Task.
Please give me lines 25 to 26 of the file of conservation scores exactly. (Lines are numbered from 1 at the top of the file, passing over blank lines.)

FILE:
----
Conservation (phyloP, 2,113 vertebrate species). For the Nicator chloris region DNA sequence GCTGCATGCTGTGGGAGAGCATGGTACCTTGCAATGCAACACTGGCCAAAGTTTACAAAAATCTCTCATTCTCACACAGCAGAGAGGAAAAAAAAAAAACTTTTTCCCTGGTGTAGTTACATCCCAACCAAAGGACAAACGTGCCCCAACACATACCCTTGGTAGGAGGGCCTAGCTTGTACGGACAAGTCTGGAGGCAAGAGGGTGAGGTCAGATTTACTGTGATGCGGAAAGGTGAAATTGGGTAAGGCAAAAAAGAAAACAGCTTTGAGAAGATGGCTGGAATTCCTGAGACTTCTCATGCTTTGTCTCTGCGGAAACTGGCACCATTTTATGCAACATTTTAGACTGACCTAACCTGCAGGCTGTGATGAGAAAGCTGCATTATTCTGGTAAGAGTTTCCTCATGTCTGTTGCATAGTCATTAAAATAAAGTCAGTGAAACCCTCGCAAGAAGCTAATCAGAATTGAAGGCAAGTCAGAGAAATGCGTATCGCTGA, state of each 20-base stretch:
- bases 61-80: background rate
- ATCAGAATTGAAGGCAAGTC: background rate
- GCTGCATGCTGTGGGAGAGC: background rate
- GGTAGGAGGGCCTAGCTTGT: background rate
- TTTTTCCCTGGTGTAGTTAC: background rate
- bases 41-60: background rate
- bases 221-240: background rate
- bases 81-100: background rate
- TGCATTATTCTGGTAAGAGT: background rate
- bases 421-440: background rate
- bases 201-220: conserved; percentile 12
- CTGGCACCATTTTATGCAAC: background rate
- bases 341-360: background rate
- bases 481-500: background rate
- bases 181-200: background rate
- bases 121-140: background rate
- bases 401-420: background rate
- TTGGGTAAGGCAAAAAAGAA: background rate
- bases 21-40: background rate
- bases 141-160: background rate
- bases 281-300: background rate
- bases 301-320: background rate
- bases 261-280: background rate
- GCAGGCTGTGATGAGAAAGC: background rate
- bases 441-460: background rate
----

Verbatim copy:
- GCAGGCTGTGATGAGAAAGC: background rate
- bases 441-460: background rate